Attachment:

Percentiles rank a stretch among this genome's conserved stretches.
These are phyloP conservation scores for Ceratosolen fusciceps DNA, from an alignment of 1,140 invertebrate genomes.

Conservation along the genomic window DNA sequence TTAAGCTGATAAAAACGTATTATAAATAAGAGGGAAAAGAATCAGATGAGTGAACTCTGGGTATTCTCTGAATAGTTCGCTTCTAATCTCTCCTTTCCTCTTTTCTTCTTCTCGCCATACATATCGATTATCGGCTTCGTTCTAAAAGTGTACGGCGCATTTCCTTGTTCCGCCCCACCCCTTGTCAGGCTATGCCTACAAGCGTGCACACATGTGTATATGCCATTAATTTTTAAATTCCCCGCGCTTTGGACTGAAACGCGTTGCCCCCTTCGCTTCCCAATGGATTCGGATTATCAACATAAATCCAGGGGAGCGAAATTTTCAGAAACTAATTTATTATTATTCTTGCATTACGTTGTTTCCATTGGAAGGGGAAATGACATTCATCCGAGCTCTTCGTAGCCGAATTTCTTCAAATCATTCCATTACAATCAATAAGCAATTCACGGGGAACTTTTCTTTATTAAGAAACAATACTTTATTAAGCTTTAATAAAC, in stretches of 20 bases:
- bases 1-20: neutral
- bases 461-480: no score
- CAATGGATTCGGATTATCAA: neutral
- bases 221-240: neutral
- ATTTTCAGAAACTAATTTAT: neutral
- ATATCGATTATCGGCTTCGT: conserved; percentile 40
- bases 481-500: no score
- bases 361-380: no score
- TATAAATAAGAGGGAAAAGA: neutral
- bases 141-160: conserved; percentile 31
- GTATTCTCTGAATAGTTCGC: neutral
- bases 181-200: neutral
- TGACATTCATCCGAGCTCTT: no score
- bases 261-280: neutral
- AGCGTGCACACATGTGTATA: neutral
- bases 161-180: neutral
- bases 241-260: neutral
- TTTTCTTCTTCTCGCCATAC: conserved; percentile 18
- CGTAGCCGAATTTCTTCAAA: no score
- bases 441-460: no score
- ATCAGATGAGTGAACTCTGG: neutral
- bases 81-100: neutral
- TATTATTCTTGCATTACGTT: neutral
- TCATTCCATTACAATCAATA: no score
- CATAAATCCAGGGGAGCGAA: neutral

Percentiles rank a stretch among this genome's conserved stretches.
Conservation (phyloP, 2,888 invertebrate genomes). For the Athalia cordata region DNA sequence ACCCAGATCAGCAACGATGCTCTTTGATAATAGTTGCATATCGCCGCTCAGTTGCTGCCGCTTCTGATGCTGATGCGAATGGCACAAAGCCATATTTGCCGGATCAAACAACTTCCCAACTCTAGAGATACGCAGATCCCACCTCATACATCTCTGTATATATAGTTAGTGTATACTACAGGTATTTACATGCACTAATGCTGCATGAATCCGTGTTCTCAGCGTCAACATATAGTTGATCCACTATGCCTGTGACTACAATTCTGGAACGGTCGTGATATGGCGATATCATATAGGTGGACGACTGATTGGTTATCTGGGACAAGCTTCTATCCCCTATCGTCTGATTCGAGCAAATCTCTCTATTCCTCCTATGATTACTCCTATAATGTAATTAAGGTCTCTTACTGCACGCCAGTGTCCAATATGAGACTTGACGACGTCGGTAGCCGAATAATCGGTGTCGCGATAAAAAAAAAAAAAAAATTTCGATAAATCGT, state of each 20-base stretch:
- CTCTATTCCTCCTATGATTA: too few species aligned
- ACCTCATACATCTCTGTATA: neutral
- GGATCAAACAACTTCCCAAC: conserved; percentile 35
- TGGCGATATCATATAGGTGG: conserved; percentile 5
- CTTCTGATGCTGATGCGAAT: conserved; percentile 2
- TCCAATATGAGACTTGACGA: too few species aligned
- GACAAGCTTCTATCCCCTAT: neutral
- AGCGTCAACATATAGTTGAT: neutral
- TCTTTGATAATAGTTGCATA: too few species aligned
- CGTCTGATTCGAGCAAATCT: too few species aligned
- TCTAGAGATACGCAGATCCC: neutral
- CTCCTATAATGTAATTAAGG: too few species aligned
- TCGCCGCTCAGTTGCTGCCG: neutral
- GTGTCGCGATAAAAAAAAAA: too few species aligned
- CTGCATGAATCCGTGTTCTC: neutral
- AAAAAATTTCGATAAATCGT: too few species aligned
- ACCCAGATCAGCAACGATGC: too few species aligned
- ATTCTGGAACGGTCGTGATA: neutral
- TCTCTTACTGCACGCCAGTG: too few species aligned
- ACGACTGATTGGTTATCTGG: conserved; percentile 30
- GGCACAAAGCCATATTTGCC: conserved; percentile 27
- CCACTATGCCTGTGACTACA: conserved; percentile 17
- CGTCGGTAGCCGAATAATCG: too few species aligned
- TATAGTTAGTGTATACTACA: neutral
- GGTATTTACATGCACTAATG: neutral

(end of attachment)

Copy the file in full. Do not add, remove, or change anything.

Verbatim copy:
Percentiles rank a stretch among this genome's conserved stretches.
These are phyloP conservation scores for Ceratosolen fusciceps DNA, from an alignment of 1,140 invertebrate genomes.

Conservation along the genomic window DNA sequence TTAAGCTGATAAAAACGTATTATAAATAAGAGGGAAAAGAATCAGATGAGTGAACTCTGGGTATTCTCTGAATAGTTCGCTTCTAATCTCTCCTTTCCTCTTTTCTTCTTCTCGCCATACATATCGATTATCGGCTTCGTTCTAAAAGTGTACGGCGCATTTCCTTGTTCCGCCCCACCCCTTGTCAGGCTATGCCTACAAGCGTGCACACATGTGTATATGCCATTAATTTTTAAATTCCCCGCGCTTTGGACTGAAACGCGTTGCCCCCTTCGCTTCCCAATGGATTCGGATTATCAACATAAATCCAGGGGAGCGAAATTTTCAGAAACTAATTTATTATTATTCTTGCATTACGTTGTTTCCATTGGAAGGGGAAATGACATTCATCCGAGCTCTTCGTAGCCGAATTTCTTCAAATCATTCCATTACAATCAATAAGCAATTCACGGGGAACTTTTCTTTATTAAGAAACAATACTTTATTAAGCTTTAATAAAC, in stretches of 20 bases:
- bases 1-20: neutral
- bases 461-480: no score
- CAATGGATTCGGATTATCAA: neutral
- bases 221-240: neutral
- ATTTTCAGAAACTAATTTAT: neutral
- ATATCGATTATCGGCTTCGT: conserved; percentile 40
- bases 481-500: no score
- bases 361-380: no score
- TATAAATAAGAGGGAAAAGA: neutral
- bases 141-160: conserved; percentile 31
- GTATTCTCTGAATAGTTCGC: neutral
- bases 181-200: neutral
- TGACATTCATCCGAGCTCTT: no score
- bases 261-280: neutral
- AGCGTGCACACATGTGTATA: neutral
- bases 161-180: neutral
- bases 241-260: neutral
- TTTTCTTCTTCTCGCCATAC: conserved; percentile 18
- CGTAGCCGAATTTCTTCAAA: no score
- bases 441-460: no score
- ATCAGATGAGTGAACTCTGG: neutral
- bases 81-100: neutral
- TATTATTCTTGCATTACGTT: neutral
- TCATTCCATTACAATCAATA: no score
- CATAAATCCAGGGGAGCGAA: neutral

Percentiles rank a stretch among this genome's conserved stretches.
Conservation (phyloP, 2,888 invertebrate genomes). For the Athalia cordata region DNA sequence ACCCAGATCAGCAACGATGCTCTTTGATAATAGTTGCATATCGCCGCTCAGTTGCTGCCGCTTCTGATGCTGATGCGAATGGCACAAAGCCATATTTGCCGGATCAAACAACTTCCCAACTCTAGAGATACGCAGATCCCACCTCATACATCTCTGTATATATAGTTAGTGTATACTACAGGTATTTACATGCACTAATGCTGCATGAATCCGTGTTCTCAGCGTCAACATATAGTTGATCCACTATGCCTGTGACTACAATTCTGGAACGGTCGTGATATGGCGATATCATATAGGTGGACGACTGATTGGTTATCTGGGACAAGCTTCTATCCCCTATCGTCTGATTCGAGCAAATCTCTCTATTCCTCCTATGATTACTCCTATAATGTAATTAAGGTCTCTTACTGCACGCCAGTGTCCAATATGAGACTTGACGACGTCGGTAGCCGAATAATCGGTGTCGCGATAAAAAAAAAAAAAAAATTTCGATAAATCGT, state of each 20-base stretch:
- CTCTATTCCTCCTATGATTA: too few species aligned
- ACCTCATACATCTCTGTATA: neutral
- GGATCAAACAACTTCCCAAC: conserved; percentile 35
- TGGCGATATCATATAGGTGG: conserved; percentile 5
- CTTCTGATGCTGATGCGAAT: conserved; percentile 2
- TCCAATATGAGACTTGACGA: too few species aligned
- GACAAGCTTCTATCCCCTAT: neutral
- AGCGTCAACATATAGTTGAT: neutral
- TCTTTGATAATAGTTGCATA: too few species aligned
- CGTCTGATTCGAGCAAATCT: too few species aligned
- TCTAGAGATACGCAGATCCC: neutral
- CTCCTATAATGTAATTAAGG: too few species aligned
- TCGCCGCTCAGTTGCTGCCG: neutral
- GTGTCGCGATAAAAAAAAAA: too few species aligned
- CTGCATGAATCCGTGTTCTC: neutral
- AAAAAATTTCGATAAATCGT: too few species aligned
- ACCCAGATCAGCAACGATGC: too few species aligned
- ATTCTGGAACGGTCGTGATA: neutral
- TCTCTTACTGCACGCCAGTG: too few species aligned
- ACGACTGATTGGTTATCTGG: conserved; percentile 30
- GGCACAAAGCCATATTTGCC: conserved; percentile 27
- CCACTATGCCTGTGACTACA: conserved; percentile 17
- CGTCGGTAGCCGAATAATCG: too few species aligned
- TATAGTTAGTGTATACTACA: neutral
- GGTATTTACATGCACTAATG: neutral